NEW YORK (CBSNewYork) – A rare visit from Albany ended with something you don’t often see in a school district long known for infighting: A meeting of the minds.

New York State education officials went to the Hempstead School District on Long Island where unprecedented state monitoring could soon be imposed thanks to legislation passed in June, reports CBS2’s Carolyn Gusoff.

“It’s a rebirth, a reframing,” said New York State Board of Regents Chancellor Betty Rosa. “A rethinking.”

“I’m encouraged by the conversation we had,” said Regent Roger Tilles.

Rosa and Tilles met face-to-face with local school officials, agreeing to disagree but engage in a new positive dialogue.

“It is very refreshing to know that we are going to be working collaboratively to move our school district forward for the sake of our students,” said Hempstead School Superintendent Regina Armstrong.

The district, once with a 37% graduation rate, has made academic progress but not enough to stave off a vote in June to impose three state monitors with veto power.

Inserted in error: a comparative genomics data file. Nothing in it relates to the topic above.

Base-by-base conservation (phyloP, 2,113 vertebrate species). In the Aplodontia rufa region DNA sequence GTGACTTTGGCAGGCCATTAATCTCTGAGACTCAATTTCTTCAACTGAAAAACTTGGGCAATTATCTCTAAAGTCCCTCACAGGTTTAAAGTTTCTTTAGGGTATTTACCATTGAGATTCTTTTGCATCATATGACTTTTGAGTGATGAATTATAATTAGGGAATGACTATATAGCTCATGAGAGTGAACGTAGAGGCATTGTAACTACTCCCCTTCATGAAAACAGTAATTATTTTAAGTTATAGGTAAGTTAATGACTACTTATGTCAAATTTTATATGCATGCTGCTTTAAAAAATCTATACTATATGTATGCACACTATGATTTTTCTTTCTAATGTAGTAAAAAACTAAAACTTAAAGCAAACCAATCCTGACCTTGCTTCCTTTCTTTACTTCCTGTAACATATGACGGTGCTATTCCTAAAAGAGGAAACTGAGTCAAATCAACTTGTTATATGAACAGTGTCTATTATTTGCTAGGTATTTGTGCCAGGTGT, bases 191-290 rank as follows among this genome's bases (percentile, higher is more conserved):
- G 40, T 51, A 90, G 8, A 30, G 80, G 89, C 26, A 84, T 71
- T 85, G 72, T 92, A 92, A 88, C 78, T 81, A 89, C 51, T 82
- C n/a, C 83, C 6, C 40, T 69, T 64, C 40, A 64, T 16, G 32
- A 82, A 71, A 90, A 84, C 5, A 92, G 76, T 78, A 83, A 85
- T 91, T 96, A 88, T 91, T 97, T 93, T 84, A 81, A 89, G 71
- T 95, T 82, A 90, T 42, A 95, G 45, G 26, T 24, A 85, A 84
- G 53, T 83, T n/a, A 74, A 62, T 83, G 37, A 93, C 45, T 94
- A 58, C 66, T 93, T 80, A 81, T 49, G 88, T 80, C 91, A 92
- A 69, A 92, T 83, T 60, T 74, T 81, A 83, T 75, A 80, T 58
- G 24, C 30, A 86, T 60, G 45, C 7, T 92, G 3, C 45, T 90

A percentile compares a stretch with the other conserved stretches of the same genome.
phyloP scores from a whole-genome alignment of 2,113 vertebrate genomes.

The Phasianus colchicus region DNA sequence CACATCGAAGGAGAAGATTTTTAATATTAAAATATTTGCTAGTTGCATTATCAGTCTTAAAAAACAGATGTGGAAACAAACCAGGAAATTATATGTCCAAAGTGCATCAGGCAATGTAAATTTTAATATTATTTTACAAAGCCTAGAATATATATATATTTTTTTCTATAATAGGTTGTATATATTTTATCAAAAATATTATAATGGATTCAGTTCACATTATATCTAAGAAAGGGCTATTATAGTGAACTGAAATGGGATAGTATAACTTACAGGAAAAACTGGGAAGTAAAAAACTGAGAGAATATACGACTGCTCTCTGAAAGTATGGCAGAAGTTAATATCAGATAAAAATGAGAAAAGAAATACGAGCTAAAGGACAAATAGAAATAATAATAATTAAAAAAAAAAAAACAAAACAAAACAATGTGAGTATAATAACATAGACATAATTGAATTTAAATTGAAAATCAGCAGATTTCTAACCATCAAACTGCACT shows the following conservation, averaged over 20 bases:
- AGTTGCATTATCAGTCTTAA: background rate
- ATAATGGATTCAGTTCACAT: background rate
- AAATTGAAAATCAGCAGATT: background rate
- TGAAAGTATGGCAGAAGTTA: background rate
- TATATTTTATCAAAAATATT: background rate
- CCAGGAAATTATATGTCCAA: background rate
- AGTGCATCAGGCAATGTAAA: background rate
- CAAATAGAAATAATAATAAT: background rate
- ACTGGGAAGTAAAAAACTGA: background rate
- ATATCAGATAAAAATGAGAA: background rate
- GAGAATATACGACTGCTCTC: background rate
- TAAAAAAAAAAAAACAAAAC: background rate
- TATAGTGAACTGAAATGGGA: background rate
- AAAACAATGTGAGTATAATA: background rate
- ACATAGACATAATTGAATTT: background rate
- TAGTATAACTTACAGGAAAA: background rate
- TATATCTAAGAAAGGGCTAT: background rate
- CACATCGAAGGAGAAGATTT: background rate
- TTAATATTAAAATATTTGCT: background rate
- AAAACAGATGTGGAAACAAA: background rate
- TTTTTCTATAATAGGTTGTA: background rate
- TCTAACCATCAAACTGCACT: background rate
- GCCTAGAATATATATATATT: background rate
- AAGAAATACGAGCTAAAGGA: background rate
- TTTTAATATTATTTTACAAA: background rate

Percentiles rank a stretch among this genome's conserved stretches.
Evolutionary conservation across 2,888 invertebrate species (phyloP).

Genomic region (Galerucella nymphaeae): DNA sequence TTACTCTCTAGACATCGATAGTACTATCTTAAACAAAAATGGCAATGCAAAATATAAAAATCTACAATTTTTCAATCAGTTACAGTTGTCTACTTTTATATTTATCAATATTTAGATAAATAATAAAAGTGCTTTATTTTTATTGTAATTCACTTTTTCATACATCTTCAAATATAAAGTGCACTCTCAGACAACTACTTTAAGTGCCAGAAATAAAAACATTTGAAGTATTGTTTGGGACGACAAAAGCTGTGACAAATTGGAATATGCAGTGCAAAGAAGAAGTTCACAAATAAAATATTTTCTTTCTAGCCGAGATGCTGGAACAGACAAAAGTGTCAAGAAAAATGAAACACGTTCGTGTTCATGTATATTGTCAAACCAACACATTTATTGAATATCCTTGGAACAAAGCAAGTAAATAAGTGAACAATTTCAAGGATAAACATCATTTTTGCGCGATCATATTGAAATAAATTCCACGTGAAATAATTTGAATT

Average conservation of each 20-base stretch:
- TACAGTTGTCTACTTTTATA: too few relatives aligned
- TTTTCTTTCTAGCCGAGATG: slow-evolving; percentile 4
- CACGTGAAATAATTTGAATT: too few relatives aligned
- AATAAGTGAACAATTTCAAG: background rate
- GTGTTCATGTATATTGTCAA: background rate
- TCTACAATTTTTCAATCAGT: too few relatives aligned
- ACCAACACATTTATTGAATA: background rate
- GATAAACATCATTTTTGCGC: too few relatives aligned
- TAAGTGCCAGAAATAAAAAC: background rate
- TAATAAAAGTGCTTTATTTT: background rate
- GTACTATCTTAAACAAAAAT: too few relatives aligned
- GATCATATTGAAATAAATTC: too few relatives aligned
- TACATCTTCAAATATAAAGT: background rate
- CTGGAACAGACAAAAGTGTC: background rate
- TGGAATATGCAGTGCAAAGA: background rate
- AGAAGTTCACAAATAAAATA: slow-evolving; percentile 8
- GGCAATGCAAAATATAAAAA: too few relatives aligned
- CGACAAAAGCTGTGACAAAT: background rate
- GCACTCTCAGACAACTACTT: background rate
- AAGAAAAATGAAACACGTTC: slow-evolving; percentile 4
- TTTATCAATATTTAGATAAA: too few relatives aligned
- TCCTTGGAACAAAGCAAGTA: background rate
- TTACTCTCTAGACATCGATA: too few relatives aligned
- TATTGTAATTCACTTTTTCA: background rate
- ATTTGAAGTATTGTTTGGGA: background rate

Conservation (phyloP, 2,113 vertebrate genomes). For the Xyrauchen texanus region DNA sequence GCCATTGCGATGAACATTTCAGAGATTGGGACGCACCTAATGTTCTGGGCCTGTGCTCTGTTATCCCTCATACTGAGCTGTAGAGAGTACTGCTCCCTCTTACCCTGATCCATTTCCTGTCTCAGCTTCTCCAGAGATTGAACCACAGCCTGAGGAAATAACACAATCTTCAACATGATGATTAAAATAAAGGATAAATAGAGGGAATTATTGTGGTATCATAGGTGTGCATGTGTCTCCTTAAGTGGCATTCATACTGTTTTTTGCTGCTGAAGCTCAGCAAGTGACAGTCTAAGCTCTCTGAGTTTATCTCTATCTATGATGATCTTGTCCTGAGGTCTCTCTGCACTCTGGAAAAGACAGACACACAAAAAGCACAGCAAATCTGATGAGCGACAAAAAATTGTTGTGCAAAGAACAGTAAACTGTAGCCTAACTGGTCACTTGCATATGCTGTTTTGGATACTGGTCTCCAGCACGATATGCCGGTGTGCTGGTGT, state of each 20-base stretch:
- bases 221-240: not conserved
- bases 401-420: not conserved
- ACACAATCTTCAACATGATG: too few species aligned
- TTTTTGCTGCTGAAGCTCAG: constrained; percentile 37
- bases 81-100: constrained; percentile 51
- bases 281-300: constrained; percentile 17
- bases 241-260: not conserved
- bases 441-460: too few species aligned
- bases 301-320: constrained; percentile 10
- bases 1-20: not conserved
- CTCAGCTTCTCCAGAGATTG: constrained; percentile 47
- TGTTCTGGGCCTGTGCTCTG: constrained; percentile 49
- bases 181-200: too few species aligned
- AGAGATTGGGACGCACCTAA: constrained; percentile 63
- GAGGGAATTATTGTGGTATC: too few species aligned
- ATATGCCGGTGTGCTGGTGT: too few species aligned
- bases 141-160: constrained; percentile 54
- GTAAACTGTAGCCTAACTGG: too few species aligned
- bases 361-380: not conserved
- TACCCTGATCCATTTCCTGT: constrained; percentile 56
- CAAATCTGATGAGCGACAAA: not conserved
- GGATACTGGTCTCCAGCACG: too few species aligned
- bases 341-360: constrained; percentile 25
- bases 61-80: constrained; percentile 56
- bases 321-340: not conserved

WATCH NOW: 37%, CBS2’s Year-Long Investigation On Hempstead Schools

Rosa and Tilles were in support while the elected school board emphatically sat opposed.

“The possibility of sitting down together to sort of kinda revise that bill is possible and that leaves me with newfound hope there is another option,” said Hempstead School Board President David Gates.

“What I am clear about leaving this meeting is that you have a genuine desire to see Hempstead grow and the students of Hempstead win,” said Hempstead School Board trustee Carmen Ayala.

They say what’s needed is more money, not monitoring, to cover an exodus of funds to charter schools and an explosive influx of immigrants.

The bill’s sponsors say monitoring can only help.

“The school bill does not take out school board, like a lot of people feared,” said State Sen. Kevin Thomas. “This is there to help them.”

“This been going on for decades, it’s not something that’s going to be able to be fixed without state help,” said Assemblywoman Taylor Darling.

The visit will no doubt help inform Gov. Andrew Cuomo’s decision on whether or not to sign the bill.

“Our number one priority in this process is to help ensure students are receiving the best possible education,” said Jason Conwall, a spokesman for the governor. “We are reviewing the bill and currently are in discussions with both houses of the legislature to ensure the legislation would be effective, and we will be engaging with sed as well.”

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